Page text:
From Plate to Plough: Freeing the farm {Agricultural sector}

Context

Raising agricultural exports requires the government to unburden policy of consumer bias. A balance should be struck between meeting the needs of food-insecure consumers and income-insecure farmers.

Why in news?

The Agriculture Minister, Radha Mohan Singh, recently tweeted about the government’s resolve to increase the value of the country’s agricultural exports to $100 billion by 2022-23.

Few stats

The different targets also reflect a disconnect within the government and show inter-ministerial coordination in poor light.

From $8.7 billion in 2004-05 to $42.6 billion by 2013-14. This was an unprecedented achievement in independent India’s history. Not only this, India’s net agri-export surplus (exports minus imports) increased from $3.7 billion in 2004-05 to about $27 billion in 2013-14; that was a more than a seven-fold increase.

However, in 2014-16, India’s agri-exports fell to $32 billion. They rose marginally to $33 billion in 2016-17 (see graph). The net trade surplus fell to $9.5 billion in 2015-16 and further to $7.8 billion in 2016-17. The April-February data for 2017-18 shows agri-exports at $34 billion; this is likely to go up to about $38 billion once we have figures for the entire financial year.

Challenge

Thus, the real challenge for the Narendra Modi government is to first engineer recovery of agri-trade to the 2013-14 levels. Besides, the target of $60 billion by 2022-23 is less than a 50 per cent increase over a nine-year period — from 2013-14 to 2022-23.

The draft Agri-Exports Policy rightly identifies two steps

Identify commodities in which India holds a global comparative advantage and develop clusters in states to create value chains for these commodities.

Research conducted at ICRIER can be of help if the government decides to take the first step enunciated in the draft policy. Eleven commodities — marine products, rice, meat, spices, cotton, fresh fruits and vegetables, sugar, coffee, groundnut, oilmeals and cashews — comprised more than 80 per cent of the country’s agri-export basket in 2016-17.

Possible solution

The first change that is required pertains to mindsets. Instead of suppressing market prices for farmers to support consumers, the government should protect them through targeted unconditional income transfers. Restricting markets and compensating farmers through higher MSPs based on the new formula (cost A2+FL+50 per cent) will be an inflationary and unsustainable solution to the woes of the country’s agriculturists. It is likely to hit agri-exports adversely, especially rice and cotton. The exports will become uncompetitive.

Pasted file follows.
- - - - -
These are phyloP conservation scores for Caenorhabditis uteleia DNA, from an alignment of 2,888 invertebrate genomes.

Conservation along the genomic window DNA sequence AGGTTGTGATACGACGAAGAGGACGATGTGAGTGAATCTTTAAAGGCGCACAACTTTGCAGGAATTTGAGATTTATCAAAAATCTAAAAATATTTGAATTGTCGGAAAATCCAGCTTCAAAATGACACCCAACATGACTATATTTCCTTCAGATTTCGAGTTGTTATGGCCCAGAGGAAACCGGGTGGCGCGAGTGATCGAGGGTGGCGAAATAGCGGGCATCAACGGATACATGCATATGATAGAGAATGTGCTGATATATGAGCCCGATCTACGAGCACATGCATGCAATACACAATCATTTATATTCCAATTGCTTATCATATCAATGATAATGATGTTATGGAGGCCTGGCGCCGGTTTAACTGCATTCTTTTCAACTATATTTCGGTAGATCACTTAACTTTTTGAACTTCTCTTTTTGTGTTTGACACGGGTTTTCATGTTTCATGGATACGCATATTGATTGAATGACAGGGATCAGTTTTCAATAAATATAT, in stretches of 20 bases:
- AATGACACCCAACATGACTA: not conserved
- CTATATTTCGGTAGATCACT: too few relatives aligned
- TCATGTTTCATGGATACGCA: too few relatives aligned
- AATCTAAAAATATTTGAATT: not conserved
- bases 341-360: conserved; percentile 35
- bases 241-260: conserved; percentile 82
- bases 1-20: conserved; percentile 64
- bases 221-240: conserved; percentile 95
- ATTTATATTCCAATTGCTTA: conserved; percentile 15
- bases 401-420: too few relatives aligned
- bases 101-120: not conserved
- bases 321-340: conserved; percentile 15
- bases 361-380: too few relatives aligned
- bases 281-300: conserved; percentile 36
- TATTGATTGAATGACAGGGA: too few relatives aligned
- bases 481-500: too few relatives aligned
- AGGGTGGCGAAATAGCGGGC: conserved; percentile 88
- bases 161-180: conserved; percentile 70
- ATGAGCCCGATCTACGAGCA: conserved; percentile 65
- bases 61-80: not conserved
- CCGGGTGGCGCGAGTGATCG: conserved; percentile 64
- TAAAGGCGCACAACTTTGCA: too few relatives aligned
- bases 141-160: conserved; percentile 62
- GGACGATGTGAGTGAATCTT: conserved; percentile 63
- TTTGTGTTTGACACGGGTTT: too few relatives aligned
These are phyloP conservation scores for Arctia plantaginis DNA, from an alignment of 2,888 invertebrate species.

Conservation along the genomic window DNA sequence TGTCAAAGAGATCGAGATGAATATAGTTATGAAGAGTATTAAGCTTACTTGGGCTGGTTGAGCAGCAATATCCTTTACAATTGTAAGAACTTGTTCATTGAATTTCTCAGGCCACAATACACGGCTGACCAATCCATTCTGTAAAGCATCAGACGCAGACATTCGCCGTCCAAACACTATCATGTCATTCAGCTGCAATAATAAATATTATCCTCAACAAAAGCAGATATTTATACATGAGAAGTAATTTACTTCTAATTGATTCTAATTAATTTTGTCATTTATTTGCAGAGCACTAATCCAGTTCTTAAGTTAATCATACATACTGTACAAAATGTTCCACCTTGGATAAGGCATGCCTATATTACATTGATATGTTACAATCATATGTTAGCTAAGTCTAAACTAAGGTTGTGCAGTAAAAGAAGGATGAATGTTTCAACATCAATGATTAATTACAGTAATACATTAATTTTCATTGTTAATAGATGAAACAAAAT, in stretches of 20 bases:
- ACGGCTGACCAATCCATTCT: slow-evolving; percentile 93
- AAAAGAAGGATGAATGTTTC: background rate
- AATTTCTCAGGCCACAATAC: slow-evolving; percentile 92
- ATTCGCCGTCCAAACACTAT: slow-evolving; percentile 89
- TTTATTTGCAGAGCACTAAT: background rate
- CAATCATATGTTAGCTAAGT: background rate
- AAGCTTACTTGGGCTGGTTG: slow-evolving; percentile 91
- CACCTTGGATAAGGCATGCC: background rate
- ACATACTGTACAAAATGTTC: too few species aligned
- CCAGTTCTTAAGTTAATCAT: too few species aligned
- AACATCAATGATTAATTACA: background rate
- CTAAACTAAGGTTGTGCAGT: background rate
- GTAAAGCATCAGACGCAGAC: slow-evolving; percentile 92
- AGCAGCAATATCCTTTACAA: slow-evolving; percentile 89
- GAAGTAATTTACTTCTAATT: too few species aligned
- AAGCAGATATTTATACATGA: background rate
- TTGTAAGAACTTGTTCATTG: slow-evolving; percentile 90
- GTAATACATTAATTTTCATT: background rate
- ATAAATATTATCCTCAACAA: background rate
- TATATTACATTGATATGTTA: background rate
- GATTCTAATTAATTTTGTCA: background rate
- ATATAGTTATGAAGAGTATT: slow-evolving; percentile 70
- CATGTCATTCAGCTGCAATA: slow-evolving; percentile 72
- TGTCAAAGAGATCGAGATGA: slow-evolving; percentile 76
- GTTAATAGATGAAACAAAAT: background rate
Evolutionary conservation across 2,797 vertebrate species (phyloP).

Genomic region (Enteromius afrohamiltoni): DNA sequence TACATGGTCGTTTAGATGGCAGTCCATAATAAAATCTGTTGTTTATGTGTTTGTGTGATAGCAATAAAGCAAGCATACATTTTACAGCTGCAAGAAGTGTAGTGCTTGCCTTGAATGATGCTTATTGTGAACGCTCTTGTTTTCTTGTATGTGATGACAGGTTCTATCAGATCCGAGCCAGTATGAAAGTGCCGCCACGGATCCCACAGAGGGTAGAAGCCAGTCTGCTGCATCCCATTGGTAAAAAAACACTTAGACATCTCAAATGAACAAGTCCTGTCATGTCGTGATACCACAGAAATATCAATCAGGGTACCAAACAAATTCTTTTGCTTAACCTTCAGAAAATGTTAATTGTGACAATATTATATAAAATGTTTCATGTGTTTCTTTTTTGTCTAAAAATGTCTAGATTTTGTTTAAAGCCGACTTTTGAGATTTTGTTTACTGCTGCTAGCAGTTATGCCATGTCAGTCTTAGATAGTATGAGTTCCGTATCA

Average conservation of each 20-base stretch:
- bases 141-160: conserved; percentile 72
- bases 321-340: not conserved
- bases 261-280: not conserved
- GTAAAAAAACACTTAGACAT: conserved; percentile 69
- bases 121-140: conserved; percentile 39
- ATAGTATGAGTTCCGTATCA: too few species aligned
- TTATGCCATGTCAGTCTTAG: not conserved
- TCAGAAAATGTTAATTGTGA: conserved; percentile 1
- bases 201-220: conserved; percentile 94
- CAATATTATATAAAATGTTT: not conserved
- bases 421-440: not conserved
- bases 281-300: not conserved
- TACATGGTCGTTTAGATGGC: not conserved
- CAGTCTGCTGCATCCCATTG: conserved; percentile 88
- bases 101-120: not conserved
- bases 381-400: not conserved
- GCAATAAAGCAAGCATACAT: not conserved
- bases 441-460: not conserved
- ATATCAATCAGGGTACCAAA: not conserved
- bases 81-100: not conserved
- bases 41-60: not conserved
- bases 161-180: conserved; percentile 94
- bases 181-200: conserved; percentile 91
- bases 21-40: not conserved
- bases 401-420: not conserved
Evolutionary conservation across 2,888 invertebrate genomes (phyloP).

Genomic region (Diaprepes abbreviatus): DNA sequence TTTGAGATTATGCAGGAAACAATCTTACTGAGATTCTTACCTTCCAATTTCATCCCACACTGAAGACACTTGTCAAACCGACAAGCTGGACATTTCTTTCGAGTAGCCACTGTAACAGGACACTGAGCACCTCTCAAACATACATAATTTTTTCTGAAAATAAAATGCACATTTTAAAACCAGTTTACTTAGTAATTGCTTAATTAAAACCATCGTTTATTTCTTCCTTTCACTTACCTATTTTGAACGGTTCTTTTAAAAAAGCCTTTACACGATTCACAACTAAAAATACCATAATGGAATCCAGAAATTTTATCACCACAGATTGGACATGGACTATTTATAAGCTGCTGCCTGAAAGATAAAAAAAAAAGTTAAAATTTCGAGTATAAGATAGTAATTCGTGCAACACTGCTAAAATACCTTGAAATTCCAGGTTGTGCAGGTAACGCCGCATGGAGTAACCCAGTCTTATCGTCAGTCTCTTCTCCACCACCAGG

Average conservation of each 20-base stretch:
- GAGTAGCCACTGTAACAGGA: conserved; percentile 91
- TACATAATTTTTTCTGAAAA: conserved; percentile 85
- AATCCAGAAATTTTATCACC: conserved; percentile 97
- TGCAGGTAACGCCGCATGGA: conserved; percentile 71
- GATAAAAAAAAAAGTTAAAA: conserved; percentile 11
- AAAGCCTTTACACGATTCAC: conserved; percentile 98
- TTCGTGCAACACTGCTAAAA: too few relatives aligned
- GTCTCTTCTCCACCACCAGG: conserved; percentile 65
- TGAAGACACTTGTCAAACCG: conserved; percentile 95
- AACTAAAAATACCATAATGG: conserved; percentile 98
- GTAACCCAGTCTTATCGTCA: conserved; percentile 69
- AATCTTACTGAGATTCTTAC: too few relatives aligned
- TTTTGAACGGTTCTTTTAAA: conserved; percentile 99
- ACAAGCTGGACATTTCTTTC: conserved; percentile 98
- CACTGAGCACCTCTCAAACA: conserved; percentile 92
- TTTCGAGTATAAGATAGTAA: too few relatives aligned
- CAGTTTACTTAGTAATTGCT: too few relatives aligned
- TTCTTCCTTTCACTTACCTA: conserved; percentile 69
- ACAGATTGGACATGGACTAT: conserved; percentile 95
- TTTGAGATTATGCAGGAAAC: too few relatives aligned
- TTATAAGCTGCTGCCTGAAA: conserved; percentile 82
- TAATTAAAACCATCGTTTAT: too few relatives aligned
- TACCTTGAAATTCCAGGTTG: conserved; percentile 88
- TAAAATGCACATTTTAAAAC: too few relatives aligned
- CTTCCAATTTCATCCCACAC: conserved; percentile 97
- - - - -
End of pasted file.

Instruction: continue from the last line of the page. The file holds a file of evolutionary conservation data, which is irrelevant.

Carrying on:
Second, policymakers should support agri-exports while ensuring environmental sustainability. While marine products, meat, oilmeals, groundnuts, cotton, spices, fruits and vegetables do not pose environmental problems, exports of rice must be properly assessed. Cultivating one kg of rice in Punjab or Haryana needs about 5,000 litres of irrigation water. This is drawn from underground and has led to a drastic fall in the groundwater table by 70 to 110 cms/year. Exporting large quantities of common rice from this region is akin to exporting billions of cubic meters of water. The best way to correct this would be to gradually phase-out power and irrigation subsidies, and replace them with a direct income support to farmers, while letting the prices of power and water reflect its true value.

Third, the government must develop efficient global value chains and liberalise land lease markets across all states. It should encourage contract farming on a medium- to long-term basis. Exporters and processors must be encouraged to buy directly from farmer-producer organisations (FPOs), bypassing the inefficient APMCs. Major investments are needed at the back-end to create infrastructure for global and domestic value chains, ranging from produce aggregation to its sorting and grading, packaging, storing and linking the hinterlands to ports for export markets.

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